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The Embassy of Switzerland in Tanzania and the Dhow Countries Music Academy (DCMA) signed a new agreement to support strengthening institutional and management capacity of the Academy on November 9 at the Embassy Office in Dar es Salaam.


Coming from France to have two concerts here, turned out to be a lot more than the Samy Thiébault Jazz Trio had expected. This they realised, even before climbing on stage, for the first of these performances.


50 international music scholars will be in Zanzibar from tomorrow to discuss the music of Africa. The four-day discussion will take place at the Dhow Countries Music Academy's (DCMA) premises situated within the Stone Town. According to Academic Director, Professor Mitchel Strumpf, this will be the largest gathering of international scholars in the study of the continent's music ever to be held in the country.


The audience was at first unsure of what kind of music would be churned out by the nine member Zanzibar Taarab Kindumbak Ensemble composed of six men and three women who played their traditional musical instruments the first of a kind to be seen in Zimbabwe.


At only 24 years of age, Said Bhai is considered one of the best builders of the qanun in Tanzania. The qanun, a stringed instrument of the zither family that is native to Egypt and Turkey, is a complicated musical instrument that is very difficult to make, which makes Said a rare breed.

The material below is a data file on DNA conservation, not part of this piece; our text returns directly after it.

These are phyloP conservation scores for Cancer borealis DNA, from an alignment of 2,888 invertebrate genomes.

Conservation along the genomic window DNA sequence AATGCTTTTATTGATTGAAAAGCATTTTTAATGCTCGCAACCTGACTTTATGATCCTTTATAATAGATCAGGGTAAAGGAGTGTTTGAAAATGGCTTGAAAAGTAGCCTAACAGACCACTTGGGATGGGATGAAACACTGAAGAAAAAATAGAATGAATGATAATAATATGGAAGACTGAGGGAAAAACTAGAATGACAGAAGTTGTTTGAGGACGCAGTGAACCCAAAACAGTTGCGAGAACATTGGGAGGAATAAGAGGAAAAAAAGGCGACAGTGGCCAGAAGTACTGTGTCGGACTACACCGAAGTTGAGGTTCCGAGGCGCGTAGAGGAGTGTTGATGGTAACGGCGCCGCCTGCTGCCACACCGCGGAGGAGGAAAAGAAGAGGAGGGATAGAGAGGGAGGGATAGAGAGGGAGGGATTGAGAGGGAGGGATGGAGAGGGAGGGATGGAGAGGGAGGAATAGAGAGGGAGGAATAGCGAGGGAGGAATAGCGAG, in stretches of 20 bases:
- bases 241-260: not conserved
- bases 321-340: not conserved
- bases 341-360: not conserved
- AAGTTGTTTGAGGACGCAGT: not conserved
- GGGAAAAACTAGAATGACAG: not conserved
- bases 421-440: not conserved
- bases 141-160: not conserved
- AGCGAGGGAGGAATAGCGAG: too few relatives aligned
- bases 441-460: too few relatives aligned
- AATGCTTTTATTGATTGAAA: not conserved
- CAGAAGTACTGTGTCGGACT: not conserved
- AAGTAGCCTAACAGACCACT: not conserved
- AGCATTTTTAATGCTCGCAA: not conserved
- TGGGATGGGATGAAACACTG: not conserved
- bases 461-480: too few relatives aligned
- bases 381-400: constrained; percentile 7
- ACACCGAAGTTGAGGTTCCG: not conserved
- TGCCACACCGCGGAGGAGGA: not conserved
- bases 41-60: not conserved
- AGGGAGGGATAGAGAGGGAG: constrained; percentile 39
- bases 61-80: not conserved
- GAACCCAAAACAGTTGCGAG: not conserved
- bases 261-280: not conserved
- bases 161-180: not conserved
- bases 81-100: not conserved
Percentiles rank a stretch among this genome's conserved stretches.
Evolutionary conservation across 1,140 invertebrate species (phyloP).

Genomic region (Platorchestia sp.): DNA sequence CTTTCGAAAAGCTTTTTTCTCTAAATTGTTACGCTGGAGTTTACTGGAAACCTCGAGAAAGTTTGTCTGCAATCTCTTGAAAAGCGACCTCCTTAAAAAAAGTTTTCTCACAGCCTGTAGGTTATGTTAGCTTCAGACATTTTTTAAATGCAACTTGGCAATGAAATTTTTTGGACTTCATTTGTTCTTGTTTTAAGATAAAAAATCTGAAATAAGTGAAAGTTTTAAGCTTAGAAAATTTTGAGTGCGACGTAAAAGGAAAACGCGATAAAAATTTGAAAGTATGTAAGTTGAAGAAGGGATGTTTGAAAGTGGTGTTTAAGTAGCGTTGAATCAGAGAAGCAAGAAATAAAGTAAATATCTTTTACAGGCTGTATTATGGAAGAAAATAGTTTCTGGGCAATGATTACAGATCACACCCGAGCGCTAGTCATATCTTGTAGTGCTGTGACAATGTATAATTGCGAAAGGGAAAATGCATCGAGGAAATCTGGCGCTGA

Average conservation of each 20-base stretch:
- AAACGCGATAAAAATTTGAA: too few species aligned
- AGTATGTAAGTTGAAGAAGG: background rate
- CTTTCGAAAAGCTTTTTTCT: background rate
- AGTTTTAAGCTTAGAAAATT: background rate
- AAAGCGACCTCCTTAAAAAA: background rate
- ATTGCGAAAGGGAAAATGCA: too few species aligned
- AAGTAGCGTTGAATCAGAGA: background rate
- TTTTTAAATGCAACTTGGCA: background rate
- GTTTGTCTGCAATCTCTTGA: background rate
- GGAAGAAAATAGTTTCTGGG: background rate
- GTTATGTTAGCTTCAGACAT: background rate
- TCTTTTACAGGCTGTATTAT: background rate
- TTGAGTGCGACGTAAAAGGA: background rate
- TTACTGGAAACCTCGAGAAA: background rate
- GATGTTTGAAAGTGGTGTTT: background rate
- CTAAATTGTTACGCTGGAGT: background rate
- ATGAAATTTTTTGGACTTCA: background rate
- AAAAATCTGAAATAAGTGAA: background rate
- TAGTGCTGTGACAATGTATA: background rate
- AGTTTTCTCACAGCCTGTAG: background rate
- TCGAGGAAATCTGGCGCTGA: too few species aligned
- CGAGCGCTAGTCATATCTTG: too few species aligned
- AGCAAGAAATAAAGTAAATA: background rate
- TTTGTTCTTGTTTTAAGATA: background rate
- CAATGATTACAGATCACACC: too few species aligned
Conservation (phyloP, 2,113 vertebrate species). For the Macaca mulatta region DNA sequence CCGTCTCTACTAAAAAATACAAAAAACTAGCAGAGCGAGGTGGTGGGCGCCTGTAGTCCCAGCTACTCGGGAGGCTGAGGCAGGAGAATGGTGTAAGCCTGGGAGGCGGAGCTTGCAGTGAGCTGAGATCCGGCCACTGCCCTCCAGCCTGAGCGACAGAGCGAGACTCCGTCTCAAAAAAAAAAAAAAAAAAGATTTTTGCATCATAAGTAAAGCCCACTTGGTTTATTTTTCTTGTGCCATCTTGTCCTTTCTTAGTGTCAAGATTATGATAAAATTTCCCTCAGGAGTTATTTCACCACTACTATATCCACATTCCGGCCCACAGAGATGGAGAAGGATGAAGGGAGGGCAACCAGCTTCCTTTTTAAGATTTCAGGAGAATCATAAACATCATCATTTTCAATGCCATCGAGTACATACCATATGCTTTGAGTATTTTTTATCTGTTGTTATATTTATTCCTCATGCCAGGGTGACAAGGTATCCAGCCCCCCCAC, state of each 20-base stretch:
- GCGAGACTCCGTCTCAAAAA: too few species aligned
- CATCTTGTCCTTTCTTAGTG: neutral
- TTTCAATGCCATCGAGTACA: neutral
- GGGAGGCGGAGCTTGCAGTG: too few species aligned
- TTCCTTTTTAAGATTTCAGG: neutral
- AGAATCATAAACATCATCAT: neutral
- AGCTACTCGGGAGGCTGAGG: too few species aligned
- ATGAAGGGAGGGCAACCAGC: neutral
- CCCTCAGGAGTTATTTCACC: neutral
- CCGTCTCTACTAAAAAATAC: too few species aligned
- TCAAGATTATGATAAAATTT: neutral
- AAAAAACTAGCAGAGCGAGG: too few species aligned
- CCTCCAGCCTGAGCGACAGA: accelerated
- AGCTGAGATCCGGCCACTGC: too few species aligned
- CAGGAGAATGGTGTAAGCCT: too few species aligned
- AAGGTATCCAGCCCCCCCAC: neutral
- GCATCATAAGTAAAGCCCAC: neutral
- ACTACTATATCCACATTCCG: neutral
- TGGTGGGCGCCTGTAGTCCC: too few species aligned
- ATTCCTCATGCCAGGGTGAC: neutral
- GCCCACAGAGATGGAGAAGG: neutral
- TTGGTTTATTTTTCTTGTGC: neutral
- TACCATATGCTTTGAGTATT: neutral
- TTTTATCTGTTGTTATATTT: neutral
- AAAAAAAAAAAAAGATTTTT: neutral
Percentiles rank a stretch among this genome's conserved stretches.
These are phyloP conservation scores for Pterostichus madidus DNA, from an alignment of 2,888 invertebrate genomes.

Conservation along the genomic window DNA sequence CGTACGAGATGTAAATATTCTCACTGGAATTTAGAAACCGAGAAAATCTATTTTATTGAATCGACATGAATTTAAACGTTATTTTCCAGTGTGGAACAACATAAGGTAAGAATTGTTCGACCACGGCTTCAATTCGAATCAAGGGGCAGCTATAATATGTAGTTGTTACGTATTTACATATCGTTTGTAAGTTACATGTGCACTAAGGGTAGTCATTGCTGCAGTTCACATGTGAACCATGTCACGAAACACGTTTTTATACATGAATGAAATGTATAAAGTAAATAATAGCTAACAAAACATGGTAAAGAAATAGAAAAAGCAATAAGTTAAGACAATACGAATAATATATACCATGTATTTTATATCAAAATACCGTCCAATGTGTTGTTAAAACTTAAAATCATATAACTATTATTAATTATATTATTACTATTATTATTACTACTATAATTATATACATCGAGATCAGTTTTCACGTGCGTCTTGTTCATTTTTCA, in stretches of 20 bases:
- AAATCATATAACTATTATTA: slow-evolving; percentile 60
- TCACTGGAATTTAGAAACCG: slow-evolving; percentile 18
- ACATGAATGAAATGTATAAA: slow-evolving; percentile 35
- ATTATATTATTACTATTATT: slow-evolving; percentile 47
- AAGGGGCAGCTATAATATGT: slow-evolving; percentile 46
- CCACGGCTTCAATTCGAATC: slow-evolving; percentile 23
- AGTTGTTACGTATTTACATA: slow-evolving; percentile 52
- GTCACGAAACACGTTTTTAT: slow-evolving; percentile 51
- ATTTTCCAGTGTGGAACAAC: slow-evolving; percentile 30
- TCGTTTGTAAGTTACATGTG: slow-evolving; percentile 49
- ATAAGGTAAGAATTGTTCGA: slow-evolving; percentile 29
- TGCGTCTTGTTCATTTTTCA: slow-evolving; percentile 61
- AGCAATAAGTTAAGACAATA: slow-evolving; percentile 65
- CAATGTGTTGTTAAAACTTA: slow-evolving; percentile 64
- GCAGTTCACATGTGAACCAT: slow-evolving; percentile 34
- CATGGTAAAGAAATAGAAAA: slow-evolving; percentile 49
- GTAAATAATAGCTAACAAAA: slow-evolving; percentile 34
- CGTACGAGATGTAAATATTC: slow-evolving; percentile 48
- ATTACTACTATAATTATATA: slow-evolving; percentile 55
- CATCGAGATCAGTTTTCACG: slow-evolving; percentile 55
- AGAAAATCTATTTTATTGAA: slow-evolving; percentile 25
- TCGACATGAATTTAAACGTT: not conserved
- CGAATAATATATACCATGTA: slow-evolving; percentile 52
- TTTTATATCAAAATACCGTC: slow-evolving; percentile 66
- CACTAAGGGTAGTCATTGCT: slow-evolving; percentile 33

Zanzibar´s music academy promotes culture, talent
Radio Netherlands Worldwide Africa

At the heart of this growth is the Dhow Countries Music Academy (DCMA), located in Stone Town. Its location, overlooking the Indian Ocean, epitomizes the revival of a rich heritage. With no music lessons in the Island´s formal education curricula, the DCMA is a fortress of musical culture.


A magical way to immerse yourself in Swahili culture is to play one of its traditional musical instruments. A Zanzibar Music Academy is offering both local and tourist alike the chance to experience the joy of playing simple rhythms or melodies on instruments such as the qanun, Oud and Tabla.


JUST to make sure that there is a selection of local musical flavour around Hassan Mahenge, a teacher at the Dhow Countries Music Academy (DCMA) in Zanzibar, got together with some other liked-minded colleagues and formed Swahili Vibes.


The beating heart of Zanzibar
www.mambomagazine.com

According to legend, two centuries ago, traders travelling by dhow on the monsoon tradewinds grew bored during their long journeys and so started taking musicians on board for entertainment.



Zanzibar is not only the legendary "island of spices", but also a place with an interesting musical heritage: the music of Zanzibar reflects the numerous cultural influences of all the people who came to the island over the centuries: settlers, traders, sailors, colonial masters, etc.